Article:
Learning how to be safe around natural gas is important. This is why we are dedicated to providing you with safety information. We also train our employees to use the best methods to prevent, detect, and stop natural gas pipeline leaks. We work closely with fire departments, other emergency responders, and public officials to ensure that our operations are safe. We also make detailed plans to protect the public and the environment in case of an emergency.
Pipelines carry natural gas around the clock to more than 76 million homes and businesses in the United States. Because they are underground, you seldom notice these energy superhighways. In fact, pipelines are one of the safest forms of transportation. They are involved in far fewer serious incidents than trucks, railroads, ships, or airplanes.
To protect you and others, we want you to know what to do if you ever smell natural gas and how to prevent incidents involving natural gas pipelines.
Federal and state regulations require utilities to odorize natural gas so that “the gas is readily detectable by a person with a normal sense of smell.” Our technicians routinely monitor the odorant concentration with instruments throughout our pipeline system.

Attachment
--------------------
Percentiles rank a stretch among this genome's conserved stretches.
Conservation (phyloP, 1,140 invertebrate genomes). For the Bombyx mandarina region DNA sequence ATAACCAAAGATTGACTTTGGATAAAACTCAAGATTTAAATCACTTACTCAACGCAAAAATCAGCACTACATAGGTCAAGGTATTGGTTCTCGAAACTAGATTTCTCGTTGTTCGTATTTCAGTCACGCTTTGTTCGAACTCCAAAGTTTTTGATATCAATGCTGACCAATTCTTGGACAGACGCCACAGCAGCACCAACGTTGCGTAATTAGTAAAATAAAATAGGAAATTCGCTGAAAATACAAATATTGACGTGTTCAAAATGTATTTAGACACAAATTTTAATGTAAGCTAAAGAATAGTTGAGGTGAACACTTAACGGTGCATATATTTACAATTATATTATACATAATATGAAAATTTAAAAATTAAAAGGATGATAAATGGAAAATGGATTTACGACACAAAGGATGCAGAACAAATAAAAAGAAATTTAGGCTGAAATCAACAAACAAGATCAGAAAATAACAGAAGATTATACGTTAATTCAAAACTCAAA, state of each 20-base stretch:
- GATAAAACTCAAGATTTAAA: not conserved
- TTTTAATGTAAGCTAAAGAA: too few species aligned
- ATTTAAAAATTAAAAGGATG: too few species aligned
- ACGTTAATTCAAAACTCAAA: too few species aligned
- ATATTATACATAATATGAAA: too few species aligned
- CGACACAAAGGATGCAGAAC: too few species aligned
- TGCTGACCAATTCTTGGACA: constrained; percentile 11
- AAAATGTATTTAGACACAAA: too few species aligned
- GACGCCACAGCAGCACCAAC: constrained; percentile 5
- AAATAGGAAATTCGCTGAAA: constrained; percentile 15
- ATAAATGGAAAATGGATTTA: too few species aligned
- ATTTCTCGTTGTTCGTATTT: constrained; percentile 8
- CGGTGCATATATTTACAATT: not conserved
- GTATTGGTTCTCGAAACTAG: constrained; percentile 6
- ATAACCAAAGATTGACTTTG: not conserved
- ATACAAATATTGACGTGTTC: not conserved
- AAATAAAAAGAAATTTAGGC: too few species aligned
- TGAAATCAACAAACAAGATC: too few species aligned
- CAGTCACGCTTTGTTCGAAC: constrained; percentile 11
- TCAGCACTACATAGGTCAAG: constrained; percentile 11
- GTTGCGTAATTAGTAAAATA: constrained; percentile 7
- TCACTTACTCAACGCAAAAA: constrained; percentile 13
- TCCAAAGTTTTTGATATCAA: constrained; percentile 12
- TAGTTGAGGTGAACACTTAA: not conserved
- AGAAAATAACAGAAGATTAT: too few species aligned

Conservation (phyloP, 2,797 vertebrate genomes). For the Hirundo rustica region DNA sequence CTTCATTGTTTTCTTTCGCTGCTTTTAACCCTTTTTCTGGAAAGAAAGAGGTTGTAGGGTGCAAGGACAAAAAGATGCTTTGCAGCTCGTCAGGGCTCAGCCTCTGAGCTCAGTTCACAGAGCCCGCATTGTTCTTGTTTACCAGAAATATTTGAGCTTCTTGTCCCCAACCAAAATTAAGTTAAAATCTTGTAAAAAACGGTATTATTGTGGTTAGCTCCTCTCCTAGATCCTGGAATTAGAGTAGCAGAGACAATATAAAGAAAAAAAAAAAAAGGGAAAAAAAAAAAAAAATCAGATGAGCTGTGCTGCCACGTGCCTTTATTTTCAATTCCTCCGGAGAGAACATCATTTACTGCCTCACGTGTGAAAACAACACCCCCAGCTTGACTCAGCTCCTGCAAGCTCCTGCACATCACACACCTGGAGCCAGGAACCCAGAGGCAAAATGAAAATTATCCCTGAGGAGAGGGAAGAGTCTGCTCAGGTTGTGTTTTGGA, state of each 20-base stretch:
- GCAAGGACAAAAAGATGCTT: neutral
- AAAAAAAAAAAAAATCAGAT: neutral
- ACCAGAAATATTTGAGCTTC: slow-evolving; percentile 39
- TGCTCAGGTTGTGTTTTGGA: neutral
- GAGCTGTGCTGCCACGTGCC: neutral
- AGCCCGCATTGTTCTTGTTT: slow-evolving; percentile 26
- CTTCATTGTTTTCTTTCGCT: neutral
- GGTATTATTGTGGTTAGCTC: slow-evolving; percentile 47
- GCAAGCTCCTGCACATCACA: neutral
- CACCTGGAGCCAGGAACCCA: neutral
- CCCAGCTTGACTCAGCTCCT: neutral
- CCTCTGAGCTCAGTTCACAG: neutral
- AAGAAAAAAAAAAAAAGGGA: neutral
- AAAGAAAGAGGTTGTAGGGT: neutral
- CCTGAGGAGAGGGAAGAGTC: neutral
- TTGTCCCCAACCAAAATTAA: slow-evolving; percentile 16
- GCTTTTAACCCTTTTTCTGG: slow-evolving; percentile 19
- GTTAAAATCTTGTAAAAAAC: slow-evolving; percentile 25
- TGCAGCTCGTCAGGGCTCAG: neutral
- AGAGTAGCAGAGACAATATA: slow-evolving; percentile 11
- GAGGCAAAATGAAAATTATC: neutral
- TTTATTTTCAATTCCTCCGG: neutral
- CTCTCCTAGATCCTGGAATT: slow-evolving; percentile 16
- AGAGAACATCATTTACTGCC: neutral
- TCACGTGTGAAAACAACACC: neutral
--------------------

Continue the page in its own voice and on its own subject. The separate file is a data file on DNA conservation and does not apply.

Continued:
The sense of smell for most people is a highly reliable indicator of a natural gas release. However, continued exposure to the odorant can desensitize the sense of smell. Additionally, the smell of natural gas can be masked by other odors in the area. In certain rare situations, the odor intensity can be diminished by physical and/or chemical processes, such as when gas passes through certain soil conditions.
If you suffer from loss of smell, olfactory fatigue or recurrent ailments, such as colds, sinus conditions or allergies, you might have a diminished capability to detect a natural gas leak. The Center for Disease Control has identified the loss of smell as a potential symptom of exposure to the virus that causes COVID-19. Using tobacco, alcohol, medications or narcotics can lessen your ability to smell odorized gas.
Smell gas? Act fast! If you suspect a natural gas leak, leave the area immediately! From a safe distance call 911 and Atmos Energy's 24-hour toll-free emergency number at 866.322.8667. Do not rely on your sense of smell alone to detect the presence of natural gas: use any of your senses —smell, listen or look—to check for telltale signs of a leak.
In addition, residential methane detectors are available and can provide an additional ability to detect the presence of gas. These alarms must be selected and installed according to the manufacturer's instructions. Learn more at the Gas Technology Institute.
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